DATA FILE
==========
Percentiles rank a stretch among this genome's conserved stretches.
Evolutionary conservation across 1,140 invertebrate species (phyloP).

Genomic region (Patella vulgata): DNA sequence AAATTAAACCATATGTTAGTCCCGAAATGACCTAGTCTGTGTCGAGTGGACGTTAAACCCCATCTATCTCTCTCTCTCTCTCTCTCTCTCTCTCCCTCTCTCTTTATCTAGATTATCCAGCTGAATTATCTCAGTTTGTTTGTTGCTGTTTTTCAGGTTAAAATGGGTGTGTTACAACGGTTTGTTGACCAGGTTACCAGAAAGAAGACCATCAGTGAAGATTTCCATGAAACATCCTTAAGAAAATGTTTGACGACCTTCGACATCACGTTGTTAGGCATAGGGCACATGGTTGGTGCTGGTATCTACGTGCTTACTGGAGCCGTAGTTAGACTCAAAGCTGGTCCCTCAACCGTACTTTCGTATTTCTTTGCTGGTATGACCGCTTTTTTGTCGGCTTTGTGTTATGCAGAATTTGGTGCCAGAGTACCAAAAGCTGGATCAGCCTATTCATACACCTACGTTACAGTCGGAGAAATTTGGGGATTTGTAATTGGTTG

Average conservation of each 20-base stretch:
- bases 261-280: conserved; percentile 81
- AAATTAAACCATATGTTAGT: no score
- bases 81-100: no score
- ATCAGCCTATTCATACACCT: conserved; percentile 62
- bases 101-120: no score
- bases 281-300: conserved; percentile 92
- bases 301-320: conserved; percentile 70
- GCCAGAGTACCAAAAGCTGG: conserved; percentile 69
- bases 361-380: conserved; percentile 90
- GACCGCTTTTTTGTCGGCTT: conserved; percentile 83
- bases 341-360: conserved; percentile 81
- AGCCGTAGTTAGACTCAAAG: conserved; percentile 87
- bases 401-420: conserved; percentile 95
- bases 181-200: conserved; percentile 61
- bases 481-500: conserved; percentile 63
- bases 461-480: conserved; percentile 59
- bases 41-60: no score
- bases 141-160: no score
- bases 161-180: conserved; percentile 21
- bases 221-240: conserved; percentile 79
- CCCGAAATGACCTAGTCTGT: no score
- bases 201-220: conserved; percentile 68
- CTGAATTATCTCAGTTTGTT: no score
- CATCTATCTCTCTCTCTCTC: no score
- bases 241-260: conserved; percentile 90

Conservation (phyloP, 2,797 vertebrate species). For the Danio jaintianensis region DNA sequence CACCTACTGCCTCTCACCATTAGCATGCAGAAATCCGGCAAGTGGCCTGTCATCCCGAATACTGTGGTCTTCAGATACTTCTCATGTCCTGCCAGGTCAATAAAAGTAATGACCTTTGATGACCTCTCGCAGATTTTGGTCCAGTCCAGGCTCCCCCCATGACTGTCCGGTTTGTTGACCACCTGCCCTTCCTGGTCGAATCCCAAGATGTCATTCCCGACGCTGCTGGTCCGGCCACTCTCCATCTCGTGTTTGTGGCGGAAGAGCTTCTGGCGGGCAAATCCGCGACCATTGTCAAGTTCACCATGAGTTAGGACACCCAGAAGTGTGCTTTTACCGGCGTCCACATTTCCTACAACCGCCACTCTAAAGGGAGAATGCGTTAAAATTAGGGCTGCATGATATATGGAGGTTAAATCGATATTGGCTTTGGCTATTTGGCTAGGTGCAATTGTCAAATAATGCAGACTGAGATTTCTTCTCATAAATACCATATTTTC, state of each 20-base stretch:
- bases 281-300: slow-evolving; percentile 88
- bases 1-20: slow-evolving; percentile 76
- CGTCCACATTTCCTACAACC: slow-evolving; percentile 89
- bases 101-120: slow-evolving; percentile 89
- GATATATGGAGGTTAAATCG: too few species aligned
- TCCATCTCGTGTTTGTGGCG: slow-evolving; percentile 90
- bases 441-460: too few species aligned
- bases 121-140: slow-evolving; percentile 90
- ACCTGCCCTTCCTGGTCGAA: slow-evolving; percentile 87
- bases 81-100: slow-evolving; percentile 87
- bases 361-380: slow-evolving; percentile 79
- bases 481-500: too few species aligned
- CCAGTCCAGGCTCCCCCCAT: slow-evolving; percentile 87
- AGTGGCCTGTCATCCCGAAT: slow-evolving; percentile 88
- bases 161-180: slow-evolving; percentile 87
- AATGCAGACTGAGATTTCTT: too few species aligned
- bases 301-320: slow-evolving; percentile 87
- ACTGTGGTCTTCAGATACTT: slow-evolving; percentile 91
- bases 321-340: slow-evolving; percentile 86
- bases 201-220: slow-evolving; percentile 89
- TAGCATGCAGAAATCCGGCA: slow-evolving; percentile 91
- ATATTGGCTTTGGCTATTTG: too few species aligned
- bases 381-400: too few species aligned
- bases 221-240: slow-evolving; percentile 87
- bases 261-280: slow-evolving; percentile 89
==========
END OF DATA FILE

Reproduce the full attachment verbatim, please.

Percentiles rank a stretch among this genome's conserved stretches.
Evolutionary conservation across 1,140 invertebrate species (phyloP).

Genomic region (Patella vulgata): DNA sequence AAATTAAACCATATGTTAGTCCCGAAATGACCTAGTCTGTGTCGAGTGGACGTTAAACCCCATCTATCTCTCTCTCTCTCTCTCTCTCTCTCTCCCTCTCTCTTTATCTAGATTATCCAGCTGAATTATCTCAGTTTGTTTGTTGCTGTTTTTCAGGTTAAAATGGGTGTGTTACAACGGTTTGTTGACCAGGTTACCAGAAAGAAGACCATCAGTGAAGATTTCCATGAAACATCCTTAAGAAAATGTTTGACGACCTTCGACATCACGTTGTTAGGCATAGGGCACATGGTTGGTGCTGGTATCTACGTGCTTACTGGAGCCGTAGTTAGACTCAAAGCTGGTCCCTCAACCGTACTTTCGTATTTCTTTGCTGGTATGACCGCTTTTTTGTCGGCTTTGTGTTATGCAGAATTTGGTGCCAGAGTACCAAAAGCTGGATCAGCCTATTCATACACCTACGTTACAGTCGGAGAAATTTGGGGATTTGTAATTGGTTG

Average conservation of each 20-base stretch:
- bases 261-280: conserved; percentile 81
- AAATTAAACCATATGTTAGT: no score
- bases 81-100: no score
- ATCAGCCTATTCATACACCT: conserved; percentile 62
- bases 101-120: no score
- bases 281-300: conserved; percentile 92
- bases 301-320: conserved; percentile 70
- GCCAGAGTACCAAAAGCTGG: conserved; percentile 69
- bases 361-380: conserved; percentile 90
- GACCGCTTTTTTGTCGGCTT: conserved; percentile 83
- bases 341-360: conserved; percentile 81
- AGCCGTAGTTAGACTCAAAG: conserved; percentile 87
- bases 401-420: conserved; percentile 95
- bases 181-200: conserved; percentile 61
- bases 481-500: conserved; percentile 63
- bases 461-480: conserved; percentile 59
- bases 41-60: no score
- bases 141-160: no score
- bases 161-180: conserved; percentile 21
- bases 221-240: conserved; percentile 79
- CCCGAAATGACCTAGTCTGT: no score
- bases 201-220: conserved; percentile 68
- CTGAATTATCTCAGTTTGTT: no score
- CATCTATCTCTCTCTCTCTC: no score
- bases 241-260: conserved; percentile 90

Conservation (phyloP, 2,797 vertebrate species). For the Danio jaintianensis region DNA sequence CACCTACTGCCTCTCACCATTAGCATGCAGAAATCCGGCAAGTGGCCTGTCATCCCGAATACTGTGGTCTTCAGATACTTCTCATGTCCTGCCAGGTCAATAAAAGTAATGACCTTTGATGACCTCTCGCAGATTTTGGTCCAGTCCAGGCTCCCCCCATGACTGTCCGGTTTGTTGACCACCTGCCCTTCCTGGTCGAATCCCAAGATGTCATTCCCGACGCTGCTGGTCCGGCCACTCTCCATCTCGTGTTTGTGGCGGAAGAGCTTCTGGCGGGCAAATCCGCGACCATTGTCAAGTTCACCATGAGTTAGGACACCCAGAAGTGTGCTTTTACCGGCGTCCACATTTCCTACAACCGCCACTCTAAAGGGAGAATGCGTTAAAATTAGGGCTGCATGATATATGGAGGTTAAATCGATATTGGCTTTGGCTATTTGGCTAGGTGCAATTGTCAAATAATGCAGACTGAGATTTCTTCTCATAAATACCATATTTTC, state of each 20-base stretch:
- bases 281-300: slow-evolving; percentile 88
- bases 1-20: slow-evolving; percentile 76
- CGTCCACATTTCCTACAACC: slow-evolving; percentile 89
- bases 101-120: slow-evolving; percentile 89
- GATATATGGAGGTTAAATCG: too few species aligned
- TCCATCTCGTGTTTGTGGCG: slow-evolving; percentile 90
- bases 441-460: too few species aligned
- bases 121-140: slow-evolving; percentile 90
- ACCTGCCCTTCCTGGTCGAA: slow-evolving; percentile 87
- bases 81-100: slow-evolving; percentile 87
- bases 361-380: slow-evolving; percentile 79
- bases 481-500: too few species aligned
- CCAGTCCAGGCTCCCCCCAT: slow-evolving; percentile 87
- AGTGGCCTGTCATCCCGAAT: slow-evolving; percentile 88
- bases 161-180: slow-evolving; percentile 87
- AATGCAGACTGAGATTTCTT: too few species aligned
- bases 301-320: slow-evolving; percentile 87
- ACTGTGGTCTTCAGATACTT: slow-evolving; percentile 91
- bases 321-340: slow-evolving; percentile 86
- bases 201-220: slow-evolving; percentile 89
- TAGCATGCAGAAATCCGGCA: slow-evolving; percentile 91
- ATATTGGCTTTGGCTATTTG: too few species aligned
- bases 381-400: too few species aligned
- bases 221-240: slow-evolving; percentile 87
- bases 261-280: slow-evolving; percentile 89